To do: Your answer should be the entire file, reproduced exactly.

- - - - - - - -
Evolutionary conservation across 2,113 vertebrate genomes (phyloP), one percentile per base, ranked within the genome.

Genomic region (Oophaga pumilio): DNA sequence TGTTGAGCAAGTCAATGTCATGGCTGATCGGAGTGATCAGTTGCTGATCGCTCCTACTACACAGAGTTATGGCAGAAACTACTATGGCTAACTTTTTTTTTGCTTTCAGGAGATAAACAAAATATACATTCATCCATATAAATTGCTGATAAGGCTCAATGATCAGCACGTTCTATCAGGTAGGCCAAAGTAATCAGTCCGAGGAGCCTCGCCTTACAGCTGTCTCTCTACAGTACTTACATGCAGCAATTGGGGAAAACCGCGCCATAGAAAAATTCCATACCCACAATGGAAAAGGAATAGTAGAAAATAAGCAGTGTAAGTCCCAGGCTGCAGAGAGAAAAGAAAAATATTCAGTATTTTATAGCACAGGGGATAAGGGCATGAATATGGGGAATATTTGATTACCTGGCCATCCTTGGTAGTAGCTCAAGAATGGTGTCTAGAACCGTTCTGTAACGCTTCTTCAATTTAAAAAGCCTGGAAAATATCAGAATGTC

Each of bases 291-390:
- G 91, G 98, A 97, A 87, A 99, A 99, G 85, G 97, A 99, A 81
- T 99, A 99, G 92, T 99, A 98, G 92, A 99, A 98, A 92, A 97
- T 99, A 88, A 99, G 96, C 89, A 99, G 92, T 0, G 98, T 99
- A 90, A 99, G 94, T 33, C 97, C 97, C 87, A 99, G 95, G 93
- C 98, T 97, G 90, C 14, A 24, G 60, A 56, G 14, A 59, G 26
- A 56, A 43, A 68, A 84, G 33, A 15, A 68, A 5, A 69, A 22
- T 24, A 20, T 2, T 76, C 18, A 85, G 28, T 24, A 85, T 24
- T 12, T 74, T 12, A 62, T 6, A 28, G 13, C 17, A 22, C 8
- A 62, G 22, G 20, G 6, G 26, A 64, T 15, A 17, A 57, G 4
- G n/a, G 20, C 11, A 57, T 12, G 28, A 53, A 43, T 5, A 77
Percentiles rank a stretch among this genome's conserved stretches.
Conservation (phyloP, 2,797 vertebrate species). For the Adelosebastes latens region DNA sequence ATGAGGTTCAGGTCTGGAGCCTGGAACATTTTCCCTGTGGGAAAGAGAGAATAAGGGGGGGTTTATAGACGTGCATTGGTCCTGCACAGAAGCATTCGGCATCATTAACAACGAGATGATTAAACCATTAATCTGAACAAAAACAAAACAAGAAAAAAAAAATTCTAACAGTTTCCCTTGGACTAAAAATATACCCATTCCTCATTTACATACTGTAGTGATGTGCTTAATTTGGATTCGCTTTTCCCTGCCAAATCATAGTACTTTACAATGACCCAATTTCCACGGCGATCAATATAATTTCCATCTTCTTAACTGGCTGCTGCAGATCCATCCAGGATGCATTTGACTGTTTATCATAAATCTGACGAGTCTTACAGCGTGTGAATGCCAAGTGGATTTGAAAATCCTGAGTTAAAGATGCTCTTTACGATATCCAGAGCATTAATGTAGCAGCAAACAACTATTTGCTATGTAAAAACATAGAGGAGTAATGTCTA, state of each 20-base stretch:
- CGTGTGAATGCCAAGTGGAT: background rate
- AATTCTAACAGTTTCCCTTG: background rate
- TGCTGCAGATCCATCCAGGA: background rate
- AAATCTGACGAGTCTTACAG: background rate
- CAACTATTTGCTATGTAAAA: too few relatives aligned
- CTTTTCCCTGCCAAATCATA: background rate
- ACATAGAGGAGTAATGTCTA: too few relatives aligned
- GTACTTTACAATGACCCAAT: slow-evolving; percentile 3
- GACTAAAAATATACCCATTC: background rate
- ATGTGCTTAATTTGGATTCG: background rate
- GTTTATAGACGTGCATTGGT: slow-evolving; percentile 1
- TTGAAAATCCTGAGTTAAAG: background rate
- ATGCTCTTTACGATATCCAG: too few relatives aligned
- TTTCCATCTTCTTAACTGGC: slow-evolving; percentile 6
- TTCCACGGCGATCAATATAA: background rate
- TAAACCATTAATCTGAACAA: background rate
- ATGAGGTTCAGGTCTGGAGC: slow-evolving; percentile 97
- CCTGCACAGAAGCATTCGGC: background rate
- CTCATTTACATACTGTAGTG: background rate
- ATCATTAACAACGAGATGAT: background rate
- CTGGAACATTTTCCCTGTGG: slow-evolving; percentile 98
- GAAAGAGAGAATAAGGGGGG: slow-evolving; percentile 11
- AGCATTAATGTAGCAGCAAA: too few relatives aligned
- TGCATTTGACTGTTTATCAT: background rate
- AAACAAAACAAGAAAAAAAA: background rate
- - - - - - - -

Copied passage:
Evolutionary conservation across 2,113 vertebrate genomes (phyloP), one percentile per base, ranked within the genome.

Genomic region (Oophaga pumilio): DNA sequence TGTTGAGCAAGTCAATGTCATGGCTGATCGGAGTGATCAGTTGCTGATCGCTCCTACTACACAGAGTTATGGCAGAAACTACTATGGCTAACTTTTTTTTTGCTTTCAGGAGATAAACAAAATATACATTCATCCATATAAATTGCTGATAAGGCTCAATGATCAGCACGTTCTATCAGGTAGGCCAAAGTAATCAGTCCGAGGAGCCTCGCCTTACAGCTGTCTCTCTACAGTACTTACATGCAGCAATTGGGGAAAACCGCGCCATAGAAAAATTCCATACCCACAATGGAAAAGGAATAGTAGAAAATAAGCAGTGTAAGTCCCAGGCTGCAGAGAGAAAAGAAAAATATTCAGTATTTTATAGCACAGGGGATAAGGGCATGAATATGGGGAATATTTGATTACCTGGCCATCCTTGGTAGTAGCTCAAGAATGGTGTCTAGAACCGTTCTGTAACGCTTCTTCAATTTAAAAAGCCTGGAAAATATCAGAATGTC

Each of bases 291-390:
- G 91, G 98, A 97, A 87, A 99, A 99, G 85, G 97, A 99, A 81
- T 99, A 99, G 92, T 99, A 98, G 92, A 99, A 98, A 92, A 97
- T 99, A 88, A 99, G 96, C 89, A 99, G 92, T 0, G 98, T 99
- A 90, A 99, G 94, T 33, C 97, C 97, C 87, A 99, G 95, G 93
- C 98, T 97, G 90, C 14, A 24, G 60, A 56, G 14, A 59, G 26
- A 56, A 43, A 68, A 84, G 33, A 15, A 68, A 5, A 69, A 22
- T 24, A 20, T 2, T 76, C 18, A 85, G 28, T 24, A 85, T 24
- T 12, T 74, T 12, A 62, T 6, A 28, G 13, C 17, A 22, C 8
- A 62, G 22, G 20, G 6, G 26, A 64, T 15, A 17, A 57, G 4
- G n/a, G 20, C 11, A 57, T 12, G 28, A 53, A 43, T 5, A 77
Percentiles rank a stretch among this genome's conserved stretches.
Conservation (phyloP, 2,797 vertebrate species). For the Adelosebastes latens region DNA sequence ATGAGGTTCAGGTCTGGAGCCTGGAACATTTTCCCTGTGGGAAAGAGAGAATAAGGGGGGGTTTATAGACGTGCATTGGTCCTGCACAGAAGCATTCGGCATCATTAACAACGAGATGATTAAACCATTAATCTGAACAAAAACAAAACAAGAAAAAAAAAATTCTAACAGTTTCCCTTGGACTAAAAATATACCCATTCCTCATTTACATACTGTAGTGATGTGCTTAATTTGGATTCGCTTTTCCCTGCCAAATCATAGTACTTTACAATGACCCAATTTCCACGGCGATCAATATAATTTCCATCTTCTTAACTGGCTGCTGCAGATCCATCCAGGATGCATTTGACTGTTTATCATAAATCTGACGAGTCTTACAGCGTGTGAATGCCAAGTGGATTTGAAAATCCTGAGTTAAAGATGCTCTTTACGATATCCAGAGCATTAATGTAGCAGCAAACAACTATTTGCTATGTAAAAACATAGAGGAGTAATGTCTA, state of each 20-base stretch:
- CGTGTGAATGCCAAGTGGAT: background rate
- AATTCTAACAGTTTCCCTTG: background rate
- TGCTGCAGATCCATCCAGGA: background rate
- AAATCTGACGAGTCTTACAG: background rate
- CAACTATTTGCTATGTAAAA: too few relatives aligned
- CTTTTCCCTGCCAAATCATA: background rate
- ACATAGAGGAGTAATGTCTA: too few relatives aligned
- GTACTTTACAATGACCCAAT: slow-evolving; percentile 3
- GACTAAAAATATACCCATTC: background rate
- ATGTGCTTAATTTGGATTCG: background rate
- GTTTATAGACGTGCATTGGT: slow-evolving; percentile 1
- TTGAAAATCCTGAGTTAAAG: background rate
- ATGCTCTTTACGATATCCAG: too few relatives aligned
- TTTCCATCTTCTTAACTGGC: slow-evolving; percentile 6
- TTCCACGGCGATCAATATAA: background rate
- TAAACCATTAATCTGAACAA: background rate
- ATGAGGTTCAGGTCTGGAGC: slow-evolving; percentile 97
- CCTGCACAGAAGCATTCGGC: background rate
- CTCATTTACATACTGTAGTG: background rate
- ATCATTAACAACGAGATGAT: background rate
- CTGGAACATTTTCCCTGTGG: slow-evolving; percentile 98
- GAAAGAGAGAATAAGGGGGG: slow-evolving; percentile 11
- AGCATTAATGTAGCAGCAAA: too few relatives aligned
- TGCATTTGACTGTTTATCAT: background rate
- AAACAAAACAAGAAAAAAAA: background rate